3You must complete the equivalent of 20 credit hours in the biological sciences. Only biology courses intended for science majors will count toward fulfilling this prerequisite.

4You must complete the equivalent of 12 credit hours in chemistry. Only chemistry courses intended for science majors will count toward fulfilling this prerequisite.

5You must complete the equivalent of 8 credit hours in physics (lecture and lab). Only physics courses intended for science or engineering majors will count toward fulfilling this prerequisite.

Academic record and GPA #

Your undergraduate GPA is one of the primary ways dental schools will evaluate your application for admission. What is a competitive GPA for admission to dental school? In 2017, the average cumulative GPA for students admitted to dental schools nationally was 3.56. The average cumulative GPA for IU Bloomington students accepted to the IU School of Dental Medicine in 2016 was 3.54. A good benchmark for admission is to maintain an average cumulative GPA of 3.4 or higher.

Dental schools pay attention to grade trends and ranges also. A student who had a difficult first semester as a freshman but went on to earn A’s in rigorous science courses in future semesters could still be viewed favorably.

How will my GPA be calculated by dental schools?

Dental schools do not just look at your GPA as shown on your IU transcript. Applicants apply to dental schools through a centralized application service, called AADSAS. The application service has its own method for re-calculating your GPA. This allows the schools to more easily compare applicants, regardless of the grading system used at the student's college or university.

AADSAS will use all grades in calculating GPA's, no matter how many times you take the same course. When you apply to dental school you will type information onto the application from the transcripts of all colleges and universities you have attended, including the title of each course, number of credit hours, and the grade earned for each course. Each course will be classified according to the subject matter of the course. This information will be used to calculate an overall cumulative GPA for you, as well as a science GPA, and other types of GPAs.

How will my science GPA be calculated?

AADSAS calculates a special "BCP" GPA based on coursework classified as biology, chemistry, and physics. AADSAS provides a chart in the application instructions that explains how coursework in different subject areas is classified, since courses are not always classified the way one would expect according to the department at IU that offers a given course.

What is a competitive science GPA? The average science GPA nationally for students admitted to dental school in 2017 was 3.47.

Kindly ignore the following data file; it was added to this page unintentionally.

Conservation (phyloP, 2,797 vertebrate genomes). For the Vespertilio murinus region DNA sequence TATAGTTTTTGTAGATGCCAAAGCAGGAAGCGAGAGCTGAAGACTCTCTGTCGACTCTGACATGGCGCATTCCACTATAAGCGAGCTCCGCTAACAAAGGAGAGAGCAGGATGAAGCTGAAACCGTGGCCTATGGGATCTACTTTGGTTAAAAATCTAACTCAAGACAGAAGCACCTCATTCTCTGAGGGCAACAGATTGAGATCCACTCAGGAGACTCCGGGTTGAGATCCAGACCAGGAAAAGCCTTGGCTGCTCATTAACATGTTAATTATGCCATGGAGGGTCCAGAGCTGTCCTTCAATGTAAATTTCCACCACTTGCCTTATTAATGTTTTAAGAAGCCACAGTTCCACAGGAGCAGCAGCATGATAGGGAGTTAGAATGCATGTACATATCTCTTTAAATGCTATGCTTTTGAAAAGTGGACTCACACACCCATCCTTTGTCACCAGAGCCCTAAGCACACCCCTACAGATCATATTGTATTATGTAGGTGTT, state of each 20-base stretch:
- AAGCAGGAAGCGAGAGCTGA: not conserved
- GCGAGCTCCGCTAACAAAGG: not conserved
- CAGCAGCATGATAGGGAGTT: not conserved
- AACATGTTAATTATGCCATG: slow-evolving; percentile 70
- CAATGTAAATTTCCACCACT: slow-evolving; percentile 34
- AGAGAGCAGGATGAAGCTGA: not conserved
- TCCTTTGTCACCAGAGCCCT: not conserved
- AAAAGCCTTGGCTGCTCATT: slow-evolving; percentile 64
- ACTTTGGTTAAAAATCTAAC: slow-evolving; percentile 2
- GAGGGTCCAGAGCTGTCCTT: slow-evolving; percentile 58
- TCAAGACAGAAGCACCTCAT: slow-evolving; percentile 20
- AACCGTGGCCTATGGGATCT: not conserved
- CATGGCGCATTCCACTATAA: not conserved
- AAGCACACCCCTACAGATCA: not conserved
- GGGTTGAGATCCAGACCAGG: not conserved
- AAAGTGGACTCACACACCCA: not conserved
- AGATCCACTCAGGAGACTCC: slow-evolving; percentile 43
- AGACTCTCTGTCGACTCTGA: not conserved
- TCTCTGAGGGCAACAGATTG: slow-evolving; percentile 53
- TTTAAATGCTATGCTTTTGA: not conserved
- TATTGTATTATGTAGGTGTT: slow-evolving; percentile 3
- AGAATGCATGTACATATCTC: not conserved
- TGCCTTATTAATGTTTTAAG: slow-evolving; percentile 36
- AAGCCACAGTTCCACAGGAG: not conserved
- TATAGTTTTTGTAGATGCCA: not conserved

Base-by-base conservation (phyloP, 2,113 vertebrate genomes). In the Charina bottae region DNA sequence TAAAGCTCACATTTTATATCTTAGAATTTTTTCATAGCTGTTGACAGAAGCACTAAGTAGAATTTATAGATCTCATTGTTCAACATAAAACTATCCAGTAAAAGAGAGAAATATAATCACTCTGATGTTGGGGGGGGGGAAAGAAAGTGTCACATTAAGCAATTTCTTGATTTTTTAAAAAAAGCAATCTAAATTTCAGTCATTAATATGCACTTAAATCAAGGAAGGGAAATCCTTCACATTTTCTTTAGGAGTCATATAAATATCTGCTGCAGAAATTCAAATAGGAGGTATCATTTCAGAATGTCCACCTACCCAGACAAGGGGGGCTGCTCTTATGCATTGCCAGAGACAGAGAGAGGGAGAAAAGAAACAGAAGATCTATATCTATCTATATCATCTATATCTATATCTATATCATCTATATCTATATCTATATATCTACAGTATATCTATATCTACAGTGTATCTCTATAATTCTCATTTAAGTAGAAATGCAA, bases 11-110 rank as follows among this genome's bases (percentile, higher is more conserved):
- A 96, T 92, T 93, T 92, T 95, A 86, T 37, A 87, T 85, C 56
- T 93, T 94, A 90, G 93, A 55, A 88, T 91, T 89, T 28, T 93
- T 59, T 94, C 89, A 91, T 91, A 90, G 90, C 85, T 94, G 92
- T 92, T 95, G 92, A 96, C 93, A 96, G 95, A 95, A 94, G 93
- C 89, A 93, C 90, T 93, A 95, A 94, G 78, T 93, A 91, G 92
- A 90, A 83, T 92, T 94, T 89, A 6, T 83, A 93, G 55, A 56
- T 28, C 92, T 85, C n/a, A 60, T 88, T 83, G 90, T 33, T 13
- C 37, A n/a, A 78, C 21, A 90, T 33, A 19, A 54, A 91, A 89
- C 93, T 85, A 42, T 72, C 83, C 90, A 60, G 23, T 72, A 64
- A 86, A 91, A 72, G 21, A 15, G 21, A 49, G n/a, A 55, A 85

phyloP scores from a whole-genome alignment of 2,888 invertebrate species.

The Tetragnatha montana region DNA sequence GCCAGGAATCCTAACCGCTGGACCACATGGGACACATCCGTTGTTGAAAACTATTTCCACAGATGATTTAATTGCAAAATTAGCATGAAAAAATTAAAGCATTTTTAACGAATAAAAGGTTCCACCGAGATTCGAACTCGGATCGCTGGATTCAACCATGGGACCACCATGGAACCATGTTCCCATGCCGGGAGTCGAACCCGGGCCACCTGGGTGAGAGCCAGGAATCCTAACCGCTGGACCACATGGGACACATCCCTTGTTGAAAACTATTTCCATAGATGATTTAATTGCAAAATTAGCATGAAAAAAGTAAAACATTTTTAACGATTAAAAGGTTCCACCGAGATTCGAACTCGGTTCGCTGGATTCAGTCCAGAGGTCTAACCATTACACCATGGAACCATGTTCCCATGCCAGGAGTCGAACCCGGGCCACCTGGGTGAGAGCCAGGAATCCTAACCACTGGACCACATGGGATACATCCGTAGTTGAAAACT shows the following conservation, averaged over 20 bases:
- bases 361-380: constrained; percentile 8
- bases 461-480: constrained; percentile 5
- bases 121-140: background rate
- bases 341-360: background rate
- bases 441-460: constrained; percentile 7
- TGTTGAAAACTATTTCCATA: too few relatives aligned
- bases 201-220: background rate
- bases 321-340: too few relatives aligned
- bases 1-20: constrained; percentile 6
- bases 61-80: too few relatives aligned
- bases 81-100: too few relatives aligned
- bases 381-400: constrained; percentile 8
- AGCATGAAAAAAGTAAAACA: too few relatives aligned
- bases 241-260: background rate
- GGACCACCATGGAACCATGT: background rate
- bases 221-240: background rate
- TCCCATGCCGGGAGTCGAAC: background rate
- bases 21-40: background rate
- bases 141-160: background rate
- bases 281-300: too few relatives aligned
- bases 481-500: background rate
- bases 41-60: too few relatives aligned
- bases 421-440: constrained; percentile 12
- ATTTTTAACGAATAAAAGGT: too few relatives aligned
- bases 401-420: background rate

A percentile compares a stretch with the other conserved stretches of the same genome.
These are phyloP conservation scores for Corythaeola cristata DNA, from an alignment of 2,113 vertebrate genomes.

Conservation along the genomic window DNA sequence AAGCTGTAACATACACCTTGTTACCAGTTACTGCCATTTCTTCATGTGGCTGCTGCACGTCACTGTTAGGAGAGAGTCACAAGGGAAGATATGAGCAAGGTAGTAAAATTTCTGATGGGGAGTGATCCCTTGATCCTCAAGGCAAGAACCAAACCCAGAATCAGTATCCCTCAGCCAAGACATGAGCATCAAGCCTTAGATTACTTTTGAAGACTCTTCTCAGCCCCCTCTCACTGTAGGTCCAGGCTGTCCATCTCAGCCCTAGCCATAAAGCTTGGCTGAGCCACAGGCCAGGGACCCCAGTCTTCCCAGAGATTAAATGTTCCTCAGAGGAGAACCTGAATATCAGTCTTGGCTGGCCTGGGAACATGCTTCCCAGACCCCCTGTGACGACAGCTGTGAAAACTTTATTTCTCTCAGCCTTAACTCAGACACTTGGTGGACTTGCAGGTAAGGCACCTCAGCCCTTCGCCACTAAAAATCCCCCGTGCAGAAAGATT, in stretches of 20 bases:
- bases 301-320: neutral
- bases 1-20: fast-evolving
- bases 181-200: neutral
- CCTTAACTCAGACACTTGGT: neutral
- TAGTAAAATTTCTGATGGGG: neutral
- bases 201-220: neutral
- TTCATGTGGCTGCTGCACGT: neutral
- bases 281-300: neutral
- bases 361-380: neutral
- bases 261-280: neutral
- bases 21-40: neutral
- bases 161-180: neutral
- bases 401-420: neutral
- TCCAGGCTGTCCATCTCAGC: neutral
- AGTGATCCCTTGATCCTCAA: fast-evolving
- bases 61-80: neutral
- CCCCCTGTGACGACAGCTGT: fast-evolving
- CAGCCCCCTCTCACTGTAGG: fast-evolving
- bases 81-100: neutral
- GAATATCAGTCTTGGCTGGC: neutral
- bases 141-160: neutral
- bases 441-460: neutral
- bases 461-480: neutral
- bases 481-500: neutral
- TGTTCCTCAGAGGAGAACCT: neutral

Thinking about retaking a course?

When you apply to dental school your GPA will be recalculated by the centralized application service (AADSAS). AADSAS does not replace grades when you repeat a course. If you retake a course, both the original and the new grade will count toward your GPA for your dental school application. Before you re-take a course to try to earn a higher grade, you should speak with an advisor and carefully consider all the ramifications of your decision.

What’s the secret to a strong transcript?

Building a strong transcript requires careful planning, excellent time management skills, and dedication. Make use of resources such as instructor office hours and tutoring. Tracking your study time and devoting about 25-30 hours per week to preparation outside of class times can enhance your success!

A word about parallel planning #

What is parallel planning? It's a smart strategy to ensure your success. There are many possible paths to your goal of a healthcare career! Some predental students convince themselves that the only way to achieve their dreams is by becoming a dentist – but the truth is that you could potentially be successful in a wide number of fields. A parallel plan is a plan you create that you can pursue right alongside your first choice of a career. Predental science courses can be challenging, and parallel planning allows you to efficiently change paths at some point if you discover you do not like or no longer want to pursue your primary career path.

How could you create a parallel plan? Explore your interests, goals, and values. Meet with a career advisor. Think about other goals you would like to achieve alongside being a dentist – for instance, would you like to encourage good nutrition and healthy lifestyles, improve access to dental care, or work in research? Your answers to these questions may help indicate additional career paths through which you could find meaning.